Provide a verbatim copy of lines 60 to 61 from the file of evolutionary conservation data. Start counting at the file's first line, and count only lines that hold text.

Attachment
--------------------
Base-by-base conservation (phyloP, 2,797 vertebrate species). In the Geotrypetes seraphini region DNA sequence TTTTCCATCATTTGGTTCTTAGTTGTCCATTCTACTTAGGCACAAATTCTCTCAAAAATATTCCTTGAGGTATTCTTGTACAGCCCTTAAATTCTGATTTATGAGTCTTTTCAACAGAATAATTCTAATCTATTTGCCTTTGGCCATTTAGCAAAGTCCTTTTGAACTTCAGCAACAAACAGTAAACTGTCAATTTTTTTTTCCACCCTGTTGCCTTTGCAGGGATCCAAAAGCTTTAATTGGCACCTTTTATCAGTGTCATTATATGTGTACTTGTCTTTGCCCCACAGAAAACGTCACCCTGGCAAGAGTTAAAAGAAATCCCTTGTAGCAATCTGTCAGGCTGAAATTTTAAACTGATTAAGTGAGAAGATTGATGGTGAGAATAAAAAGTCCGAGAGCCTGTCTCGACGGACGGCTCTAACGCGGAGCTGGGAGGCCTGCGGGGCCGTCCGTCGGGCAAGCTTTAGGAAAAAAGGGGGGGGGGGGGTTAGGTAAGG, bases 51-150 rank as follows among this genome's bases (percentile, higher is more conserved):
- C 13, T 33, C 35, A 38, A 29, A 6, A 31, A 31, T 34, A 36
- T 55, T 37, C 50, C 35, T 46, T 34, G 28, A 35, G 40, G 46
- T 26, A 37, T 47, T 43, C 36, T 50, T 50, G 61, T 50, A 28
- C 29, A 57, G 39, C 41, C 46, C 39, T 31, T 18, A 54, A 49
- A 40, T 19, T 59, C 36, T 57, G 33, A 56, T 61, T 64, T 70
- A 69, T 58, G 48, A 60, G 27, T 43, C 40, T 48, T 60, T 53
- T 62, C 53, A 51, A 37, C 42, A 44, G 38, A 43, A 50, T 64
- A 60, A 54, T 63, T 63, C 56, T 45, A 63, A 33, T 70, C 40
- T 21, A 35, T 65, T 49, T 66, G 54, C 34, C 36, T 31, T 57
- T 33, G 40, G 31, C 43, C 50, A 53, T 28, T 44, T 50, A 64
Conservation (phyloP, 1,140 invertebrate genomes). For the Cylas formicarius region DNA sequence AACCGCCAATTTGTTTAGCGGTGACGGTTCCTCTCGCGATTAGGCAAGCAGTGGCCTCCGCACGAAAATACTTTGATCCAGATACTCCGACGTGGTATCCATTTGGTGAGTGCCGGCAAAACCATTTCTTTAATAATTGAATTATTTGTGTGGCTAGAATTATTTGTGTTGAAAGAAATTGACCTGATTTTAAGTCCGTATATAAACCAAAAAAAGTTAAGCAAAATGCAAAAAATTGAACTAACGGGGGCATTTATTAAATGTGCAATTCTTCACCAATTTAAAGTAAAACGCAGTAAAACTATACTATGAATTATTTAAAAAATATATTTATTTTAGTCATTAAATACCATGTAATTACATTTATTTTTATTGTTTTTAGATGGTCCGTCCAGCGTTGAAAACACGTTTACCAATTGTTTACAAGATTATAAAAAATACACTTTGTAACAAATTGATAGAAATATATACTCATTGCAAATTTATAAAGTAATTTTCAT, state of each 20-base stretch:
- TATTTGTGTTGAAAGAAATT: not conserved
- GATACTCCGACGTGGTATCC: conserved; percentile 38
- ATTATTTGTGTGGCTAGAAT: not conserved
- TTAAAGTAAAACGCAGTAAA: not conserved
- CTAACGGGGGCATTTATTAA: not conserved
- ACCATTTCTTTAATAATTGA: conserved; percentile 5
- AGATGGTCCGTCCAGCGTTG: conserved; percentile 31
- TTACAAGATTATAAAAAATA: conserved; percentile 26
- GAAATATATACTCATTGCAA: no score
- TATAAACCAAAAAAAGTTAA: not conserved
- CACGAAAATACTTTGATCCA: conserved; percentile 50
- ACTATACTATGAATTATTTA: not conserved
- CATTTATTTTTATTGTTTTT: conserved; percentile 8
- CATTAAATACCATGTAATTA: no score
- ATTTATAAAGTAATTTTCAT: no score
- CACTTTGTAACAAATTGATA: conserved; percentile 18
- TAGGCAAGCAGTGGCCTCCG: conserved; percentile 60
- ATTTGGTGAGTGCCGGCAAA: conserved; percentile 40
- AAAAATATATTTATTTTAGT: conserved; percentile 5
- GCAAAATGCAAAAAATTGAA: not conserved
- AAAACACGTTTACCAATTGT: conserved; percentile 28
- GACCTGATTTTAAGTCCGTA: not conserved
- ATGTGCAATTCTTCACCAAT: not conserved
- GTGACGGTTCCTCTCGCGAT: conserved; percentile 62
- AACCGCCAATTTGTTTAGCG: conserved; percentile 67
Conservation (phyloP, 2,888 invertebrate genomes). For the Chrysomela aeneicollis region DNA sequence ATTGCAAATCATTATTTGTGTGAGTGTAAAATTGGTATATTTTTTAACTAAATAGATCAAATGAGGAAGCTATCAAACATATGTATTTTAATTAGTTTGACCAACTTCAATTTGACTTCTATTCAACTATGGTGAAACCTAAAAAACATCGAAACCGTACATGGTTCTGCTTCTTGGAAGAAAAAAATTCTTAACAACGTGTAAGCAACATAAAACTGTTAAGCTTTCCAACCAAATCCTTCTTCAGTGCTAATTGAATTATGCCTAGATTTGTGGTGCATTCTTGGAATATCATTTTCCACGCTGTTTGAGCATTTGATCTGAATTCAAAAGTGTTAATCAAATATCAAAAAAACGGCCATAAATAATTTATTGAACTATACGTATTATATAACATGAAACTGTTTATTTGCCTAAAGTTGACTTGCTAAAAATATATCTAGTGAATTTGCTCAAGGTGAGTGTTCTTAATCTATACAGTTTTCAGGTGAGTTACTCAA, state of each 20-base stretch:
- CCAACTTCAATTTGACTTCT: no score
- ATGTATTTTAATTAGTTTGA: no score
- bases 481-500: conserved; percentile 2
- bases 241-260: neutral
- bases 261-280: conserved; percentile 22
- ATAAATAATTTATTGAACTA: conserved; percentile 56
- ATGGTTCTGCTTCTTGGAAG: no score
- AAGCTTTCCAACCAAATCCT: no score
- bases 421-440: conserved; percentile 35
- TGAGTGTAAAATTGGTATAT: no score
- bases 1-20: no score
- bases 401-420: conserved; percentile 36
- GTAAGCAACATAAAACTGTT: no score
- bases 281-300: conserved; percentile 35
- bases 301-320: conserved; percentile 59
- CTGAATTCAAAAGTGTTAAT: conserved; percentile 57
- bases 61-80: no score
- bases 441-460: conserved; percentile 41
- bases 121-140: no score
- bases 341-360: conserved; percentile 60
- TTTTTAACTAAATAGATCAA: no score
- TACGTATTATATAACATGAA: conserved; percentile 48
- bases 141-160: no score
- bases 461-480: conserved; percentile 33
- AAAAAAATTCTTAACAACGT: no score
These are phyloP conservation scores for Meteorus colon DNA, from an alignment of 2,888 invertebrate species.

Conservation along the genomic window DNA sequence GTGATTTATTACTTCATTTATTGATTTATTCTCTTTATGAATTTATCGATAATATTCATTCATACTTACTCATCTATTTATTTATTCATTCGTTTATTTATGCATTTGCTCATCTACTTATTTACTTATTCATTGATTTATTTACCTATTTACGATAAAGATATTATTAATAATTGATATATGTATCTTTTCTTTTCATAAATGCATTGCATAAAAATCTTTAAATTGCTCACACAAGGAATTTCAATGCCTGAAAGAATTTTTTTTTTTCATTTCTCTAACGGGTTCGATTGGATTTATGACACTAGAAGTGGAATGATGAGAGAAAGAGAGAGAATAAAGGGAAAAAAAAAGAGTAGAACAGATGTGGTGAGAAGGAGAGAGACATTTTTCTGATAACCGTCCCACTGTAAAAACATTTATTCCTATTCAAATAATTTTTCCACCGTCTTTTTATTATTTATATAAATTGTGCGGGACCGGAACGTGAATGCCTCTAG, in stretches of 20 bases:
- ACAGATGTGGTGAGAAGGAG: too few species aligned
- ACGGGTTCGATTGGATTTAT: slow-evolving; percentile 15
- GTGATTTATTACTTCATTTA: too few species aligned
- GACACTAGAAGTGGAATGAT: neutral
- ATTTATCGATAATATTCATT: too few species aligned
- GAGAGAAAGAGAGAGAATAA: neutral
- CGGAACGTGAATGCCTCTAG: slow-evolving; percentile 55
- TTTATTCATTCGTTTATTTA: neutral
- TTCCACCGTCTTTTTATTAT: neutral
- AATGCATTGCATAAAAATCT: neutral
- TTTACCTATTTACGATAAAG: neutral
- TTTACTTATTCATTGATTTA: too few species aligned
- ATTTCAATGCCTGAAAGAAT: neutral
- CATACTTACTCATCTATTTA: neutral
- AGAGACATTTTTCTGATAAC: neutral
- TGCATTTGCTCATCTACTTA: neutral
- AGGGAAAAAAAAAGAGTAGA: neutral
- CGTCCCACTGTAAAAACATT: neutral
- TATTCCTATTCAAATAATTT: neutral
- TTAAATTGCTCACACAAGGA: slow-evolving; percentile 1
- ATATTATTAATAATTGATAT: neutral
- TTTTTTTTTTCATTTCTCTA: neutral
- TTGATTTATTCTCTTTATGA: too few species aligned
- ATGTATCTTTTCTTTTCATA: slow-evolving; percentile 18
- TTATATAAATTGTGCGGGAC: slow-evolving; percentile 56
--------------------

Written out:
- TACGTATTATATAACATGAA: conserved; percentile 48
- bases 141-160: no score